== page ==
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The Death of Vishnu
Published in Audio Cassette by HarperAudio (2001)
Author: Manil Suri
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Bollywood mirth meets Hindu myths
Humorous, humane, mythical, and ultimately poignant, "The Death of Vishnu" describes one chaotic day in the lives of the inhabitants of a Bombay apartment building.

The novel begins with a series of comic sketches revolving around two bickering wives, their submissive husbands, and who is going to take care of Vishnu--the homeless drunk lying near death on the landing in the stairwell. The tensions in the building escalate when a young Hindu woman elopes with a neighboring Muslim son. To describe the plot of the novel any further is to risk making it sound like the Indian version of "Melrose Place"; the plot is much more carefully nuanced and the protagonists are too fully realized for this novel to resemble a mere soap opera.

Suri weaves together several strands of Indian society: religious themes, Bollywood influences (although the characters don't break out in song), social pretensions, Hindu-Muslim hostilities. Although he often mocks his characters' aspirations and delusions, his portrayals are more loving than derisive. And don't let the Hindu allusions that abound in the book scare you away from the joy of reading it; most readers should find the religious elements both accessible and entertaining.

Although the novel is beautifully written, I often found his choice of when to use non-English terms perplexing. I can understand why the author would use words that are not readily translatable: "dharma" (sacred duty), "sadhu" (Hindu holy man), ghungroo (a bell-adorned anklet). But why "bandar" (monkey), or pista ("pistachio"), "masjid" (mosque), or "tamasha" (spectacle)? Or, more to the point, why make non-Indian readers flip back to the glossary for words such as these but not similar words that are rendered simply in English (dog, walnut, temple, mob)? This is a minor complaint, however; after a while, the reader is able to figure out the meaning of many words from their context, and I ended up ignoring the glossary for most of the last half of this enchanting book.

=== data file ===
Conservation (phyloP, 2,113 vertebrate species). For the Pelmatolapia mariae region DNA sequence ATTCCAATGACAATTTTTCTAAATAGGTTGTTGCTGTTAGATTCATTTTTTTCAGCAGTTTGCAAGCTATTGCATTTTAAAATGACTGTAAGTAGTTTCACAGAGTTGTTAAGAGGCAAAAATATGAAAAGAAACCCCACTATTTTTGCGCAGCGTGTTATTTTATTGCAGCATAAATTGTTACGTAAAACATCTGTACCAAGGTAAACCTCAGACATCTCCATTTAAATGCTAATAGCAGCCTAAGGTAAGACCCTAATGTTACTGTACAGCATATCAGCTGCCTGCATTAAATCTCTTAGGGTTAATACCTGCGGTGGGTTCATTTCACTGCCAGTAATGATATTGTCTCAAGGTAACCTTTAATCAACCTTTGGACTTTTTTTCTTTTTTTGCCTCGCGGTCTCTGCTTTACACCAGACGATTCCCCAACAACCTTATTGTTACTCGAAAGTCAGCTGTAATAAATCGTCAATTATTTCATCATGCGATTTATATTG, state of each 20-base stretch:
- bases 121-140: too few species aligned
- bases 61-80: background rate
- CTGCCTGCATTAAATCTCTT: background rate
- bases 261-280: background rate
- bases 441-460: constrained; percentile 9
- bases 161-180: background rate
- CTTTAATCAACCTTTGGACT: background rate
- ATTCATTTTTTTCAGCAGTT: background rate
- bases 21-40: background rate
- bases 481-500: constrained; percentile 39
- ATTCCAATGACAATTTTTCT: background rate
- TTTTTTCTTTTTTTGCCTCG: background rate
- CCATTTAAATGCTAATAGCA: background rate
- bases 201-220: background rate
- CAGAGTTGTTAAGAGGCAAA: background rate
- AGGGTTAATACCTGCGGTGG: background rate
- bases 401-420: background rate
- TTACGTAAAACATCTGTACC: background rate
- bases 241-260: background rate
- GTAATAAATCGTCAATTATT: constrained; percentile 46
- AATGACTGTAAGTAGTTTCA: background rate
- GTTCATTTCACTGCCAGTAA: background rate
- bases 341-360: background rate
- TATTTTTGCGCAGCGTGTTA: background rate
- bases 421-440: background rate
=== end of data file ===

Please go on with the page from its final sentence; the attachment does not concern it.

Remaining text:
Captured my intrigue until the end
I wish I could write a debut novel like this. Having just finished a class in Religions of India, I had little difficulty finding my way through the book and the moments where Suri slips in small tales of Hindu religious mythology. (But have no worries: Suri includes a short glossary in the back that I, unfortunately, did not discover until the end.) I enjoyed watching the way that Suri addressed the conflict of Muslims and Hindus, and the problems of modern Hindu women and their arranged marriages. My only negative comment is: the way my friend hyped this book up to me, I expected more of a parallel between characters of Hindu mythology and the characters that live in the apartment building where this novel takes place. I thought they would have a more direct relationship with Vishnu as a God, not Vishnu, the man dying on the stairs. All in all, if you are interested in witnessing the comings and goings of one building in modern Bombay, take a trip with this book. It's delightful and whimsical.

A rich and dazzling tale
The Death of Vishnu is a book to be experienced rather than simply read as Suri weaves mythology and psychology with Hindu and Muslim religious motifs. Each character in an Indian apartment building dances to the music of his/her position in life, caught up in the daily squabbles and sensuous pursuits that Hindu religion teaches are necessary until one becomes sated by that lifestyle and moves on to another stage. The book focuses on the fate of Vishnu who lies dying on the stairs, but I found Mr. Jalal's determined, almost comical, struggles to achieve a higher state of consciousness to also be central. When he takes his literal and precipitous leap of faith I held my breath for the outcome. The story of the resident at the very top of the building (top symbolizing most highly evolved) was equally suspenseful, while the spiritual status of the female characters goes unexplored except for their concern for tending to the prostrate Vishnu. What I began feeling was simply a conglomerate of social vignettes turned into a rich kaleidoscope of life from the perspective of Eastern religion. The book, like life, becomes a journey through complex terrain. If I have any criticism it is that some of the characters seemed like familiar types. Do not let this keep you from reading it, however, as the experience of Vishnu's demise is quite original and the writing is beautiful from beginning to end.

Death Of Vishnu Airport Edition
Published in Paperback by Bloomsbury Publishing Plc (22 February, 1901)
Author: Suri Manil
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La muerte de Vishnu (The Death of Vishnu)
Published in Mass Market Paperback by Punto de Lectura (01 March, 2002)
Authors: Manil Suri and Manil Suril
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